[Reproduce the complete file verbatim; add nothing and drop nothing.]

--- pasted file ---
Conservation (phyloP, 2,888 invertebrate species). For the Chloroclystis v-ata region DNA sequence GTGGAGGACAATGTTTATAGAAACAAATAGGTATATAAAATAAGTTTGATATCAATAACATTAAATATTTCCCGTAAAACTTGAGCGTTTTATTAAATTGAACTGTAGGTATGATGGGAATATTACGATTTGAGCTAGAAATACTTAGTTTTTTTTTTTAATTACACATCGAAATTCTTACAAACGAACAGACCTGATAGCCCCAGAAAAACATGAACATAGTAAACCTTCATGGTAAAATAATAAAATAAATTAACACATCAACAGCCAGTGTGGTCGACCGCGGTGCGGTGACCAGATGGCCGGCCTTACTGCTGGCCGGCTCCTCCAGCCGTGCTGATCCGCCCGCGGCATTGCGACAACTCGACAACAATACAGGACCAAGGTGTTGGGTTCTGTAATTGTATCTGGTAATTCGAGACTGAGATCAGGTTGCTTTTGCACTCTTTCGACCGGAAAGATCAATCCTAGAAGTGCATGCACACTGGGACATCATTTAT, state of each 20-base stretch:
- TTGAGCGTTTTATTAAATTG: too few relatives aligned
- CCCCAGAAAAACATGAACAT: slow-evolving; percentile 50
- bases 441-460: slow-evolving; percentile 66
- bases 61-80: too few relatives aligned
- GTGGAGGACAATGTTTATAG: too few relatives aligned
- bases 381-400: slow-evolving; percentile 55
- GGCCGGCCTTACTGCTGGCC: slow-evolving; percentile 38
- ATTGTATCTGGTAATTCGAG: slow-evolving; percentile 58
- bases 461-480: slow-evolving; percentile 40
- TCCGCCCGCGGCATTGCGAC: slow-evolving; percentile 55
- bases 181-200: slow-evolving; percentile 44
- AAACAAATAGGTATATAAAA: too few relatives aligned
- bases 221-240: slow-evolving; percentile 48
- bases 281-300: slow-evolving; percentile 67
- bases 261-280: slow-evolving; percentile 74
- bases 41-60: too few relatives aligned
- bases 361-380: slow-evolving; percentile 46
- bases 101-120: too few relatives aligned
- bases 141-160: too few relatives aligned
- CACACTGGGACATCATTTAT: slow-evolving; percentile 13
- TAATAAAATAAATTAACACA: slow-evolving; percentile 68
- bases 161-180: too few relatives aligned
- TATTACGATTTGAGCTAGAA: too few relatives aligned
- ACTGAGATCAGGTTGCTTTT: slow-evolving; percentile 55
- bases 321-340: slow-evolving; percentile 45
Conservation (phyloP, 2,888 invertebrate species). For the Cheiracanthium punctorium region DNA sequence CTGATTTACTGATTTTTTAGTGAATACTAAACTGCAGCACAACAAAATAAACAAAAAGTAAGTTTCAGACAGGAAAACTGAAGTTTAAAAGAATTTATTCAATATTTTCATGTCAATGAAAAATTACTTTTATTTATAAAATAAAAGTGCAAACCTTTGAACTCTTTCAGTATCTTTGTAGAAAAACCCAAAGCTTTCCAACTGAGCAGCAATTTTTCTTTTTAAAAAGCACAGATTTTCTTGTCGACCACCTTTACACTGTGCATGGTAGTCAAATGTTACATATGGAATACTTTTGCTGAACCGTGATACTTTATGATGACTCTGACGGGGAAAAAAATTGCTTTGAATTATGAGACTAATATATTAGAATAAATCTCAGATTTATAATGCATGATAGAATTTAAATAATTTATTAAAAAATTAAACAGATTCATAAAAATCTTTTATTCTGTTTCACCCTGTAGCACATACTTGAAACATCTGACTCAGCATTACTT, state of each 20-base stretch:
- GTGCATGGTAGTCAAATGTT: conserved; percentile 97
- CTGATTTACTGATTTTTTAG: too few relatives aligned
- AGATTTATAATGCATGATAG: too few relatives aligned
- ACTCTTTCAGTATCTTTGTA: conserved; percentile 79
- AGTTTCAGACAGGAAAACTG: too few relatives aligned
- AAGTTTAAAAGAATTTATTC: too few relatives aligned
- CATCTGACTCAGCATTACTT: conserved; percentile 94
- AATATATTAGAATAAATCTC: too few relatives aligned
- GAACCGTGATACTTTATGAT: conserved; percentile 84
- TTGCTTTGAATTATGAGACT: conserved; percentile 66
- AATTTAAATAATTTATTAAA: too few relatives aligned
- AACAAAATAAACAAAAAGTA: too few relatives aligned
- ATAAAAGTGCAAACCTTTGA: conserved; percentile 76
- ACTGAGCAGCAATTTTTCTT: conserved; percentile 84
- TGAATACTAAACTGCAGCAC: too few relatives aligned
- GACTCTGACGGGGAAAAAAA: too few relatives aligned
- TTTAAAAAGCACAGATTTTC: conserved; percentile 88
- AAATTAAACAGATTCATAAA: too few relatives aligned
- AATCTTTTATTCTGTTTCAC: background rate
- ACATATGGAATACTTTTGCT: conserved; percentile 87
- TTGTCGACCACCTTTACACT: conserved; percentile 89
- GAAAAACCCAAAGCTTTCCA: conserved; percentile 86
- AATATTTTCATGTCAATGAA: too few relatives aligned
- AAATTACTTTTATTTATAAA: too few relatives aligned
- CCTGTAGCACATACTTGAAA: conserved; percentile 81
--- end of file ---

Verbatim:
Conservation (phyloP, 2,888 invertebrate species). For the Chloroclystis v-ata region DNA sequence GTGGAGGACAATGTTTATAGAAACAAATAGGTATATAAAATAAGTTTGATATCAATAACATTAAATATTTCCCGTAAAACTTGAGCGTTTTATTAAATTGAACTGTAGGTATGATGGGAATATTACGATTTGAGCTAGAAATACTTAGTTTTTTTTTTTAATTACACATCGAAATTCTTACAAACGAACAGACCTGATAGCCCCAGAAAAACATGAACATAGTAAACCTTCATGGTAAAATAATAAAATAAATTAACACATCAACAGCCAGTGTGGTCGACCGCGGTGCGGTGACCAGATGGCCGGCCTTACTGCTGGCCGGCTCCTCCAGCCGTGCTGATCCGCCCGCGGCATTGCGACAACTCGACAACAATACAGGACCAAGGTGTTGGGTTCTGTAATTGTATCTGGTAATTCGAGACTGAGATCAGGTTGCTTTTGCACTCTTTCGACCGGAAAGATCAATCCTAGAAGTGCATGCACACTGGGACATCATTTAT, state of each 20-base stretch:
- TTGAGCGTTTTATTAAATTG: too few relatives aligned
- CCCCAGAAAAACATGAACAT: slow-evolving; percentile 50
- bases 441-460: slow-evolving; percentile 66
- bases 61-80: too few relatives aligned
- GTGGAGGACAATGTTTATAG: too few relatives aligned
- bases 381-400: slow-evolving; percentile 55
- GGCCGGCCTTACTGCTGGCC: slow-evolving; percentile 38
- ATTGTATCTGGTAATTCGAG: slow-evolving; percentile 58
- bases 461-480: slow-evolving; percentile 40
- TCCGCCCGCGGCATTGCGAC: slow-evolving; percentile 55
- bases 181-200: slow-evolving; percentile 44
- AAACAAATAGGTATATAAAA: too few relatives aligned
- bases 221-240: slow-evolving; percentile 48
- bases 281-300: slow-evolving; percentile 67
- bases 261-280: slow-evolving; percentile 74
- bases 41-60: too few relatives aligned
- bases 361-380: slow-evolving; percentile 46
- bases 101-120: too few relatives aligned
- bases 141-160: too few relatives aligned
- CACACTGGGACATCATTTAT: slow-evolving; percentile 13
- TAATAAAATAAATTAACACA: slow-evolving; percentile 68
- bases 161-180: too few relatives aligned
- TATTACGATTTGAGCTAGAA: too few relatives aligned
- ACTGAGATCAGGTTGCTTTT: slow-evolving; percentile 55
- bases 321-340: slow-evolving; percentile 45
Conservation (phyloP, 2,888 invertebrate species). For the Cheiracanthium punctorium region DNA sequence CTGATTTACTGATTTTTTAGTGAATACTAAACTGCAGCACAACAAAATAAACAAAAAGTAAGTTTCAGACAGGAAAACTGAAGTTTAAAAGAATTTATTCAATATTTTCATGTCAATGAAAAATTACTTTTATTTATAAAATAAAAGTGCAAACCTTTGAACTCTTTCAGTATCTTTGTAGAAAAACCCAAAGCTTTCCAACTGAGCAGCAATTTTTCTTTTTAAAAAGCACAGATTTTCTTGTCGACCACCTTTACACTGTGCATGGTAGTCAAATGTTACATATGGAATACTTTTGCTGAACCGTGATACTTTATGATGACTCTGACGGGGAAAAAAATTGCTTTGAATTATGAGACTAATATATTAGAATAAATCTCAGATTTATAATGCATGATAGAATTTAAATAATTTATTAAAAAATTAAACAGATTCATAAAAATCTTTTATTCTGTTTCACCCTGTAGCACATACTTGAAACATCTGACTCAGCATTACTT, state of each 20-base stretch:
- GTGCATGGTAGTCAAATGTT: conserved; percentile 97
- CTGATTTACTGATTTTTTAG: too few relatives aligned
- AGATTTATAATGCATGATAG: too few relatives aligned
- ACTCTTTCAGTATCTTTGTA: conserved; percentile 79
- AGTTTCAGACAGGAAAACTG: too few relatives aligned
- AAGTTTAAAAGAATTTATTC: too few relatives aligned
- CATCTGACTCAGCATTACTT: conserved; percentile 94
- AATATATTAGAATAAATCTC: too few relatives aligned
- GAACCGTGATACTTTATGAT: conserved; percentile 84
- TTGCTTTGAATTATGAGACT: conserved; percentile 66
- AATTTAAATAATTTATTAAA: too few relatives aligned
- AACAAAATAAACAAAAAGTA: too few relatives aligned
- ATAAAAGTGCAAACCTTTGA: conserved; percentile 76
- ACTGAGCAGCAATTTTTCTT: conserved; percentile 84
- TGAATACTAAACTGCAGCAC: too few relatives aligned
- GACTCTGACGGGGAAAAAAA: too few relatives aligned
- TTTAAAAAGCACAGATTTTC: conserved; percentile 88
- AAATTAAACAGATTCATAAA: too few relatives aligned
- AATCTTTTATTCTGTTTCAC: background rate
- ACATATGGAATACTTTTGCT: conserved; percentile 87
- TTGTCGACCACCTTTACACT: conserved; percentile 89
- GAAAAACCCAAAGCTTTCCA: conserved; percentile 86
- AATATTTTCATGTCAATGAA: too few relatives aligned
- AAATTACTTTTATTTATAAA: too few relatives aligned
- CCTGTAGCACATACTTGAAA: conserved; percentile 81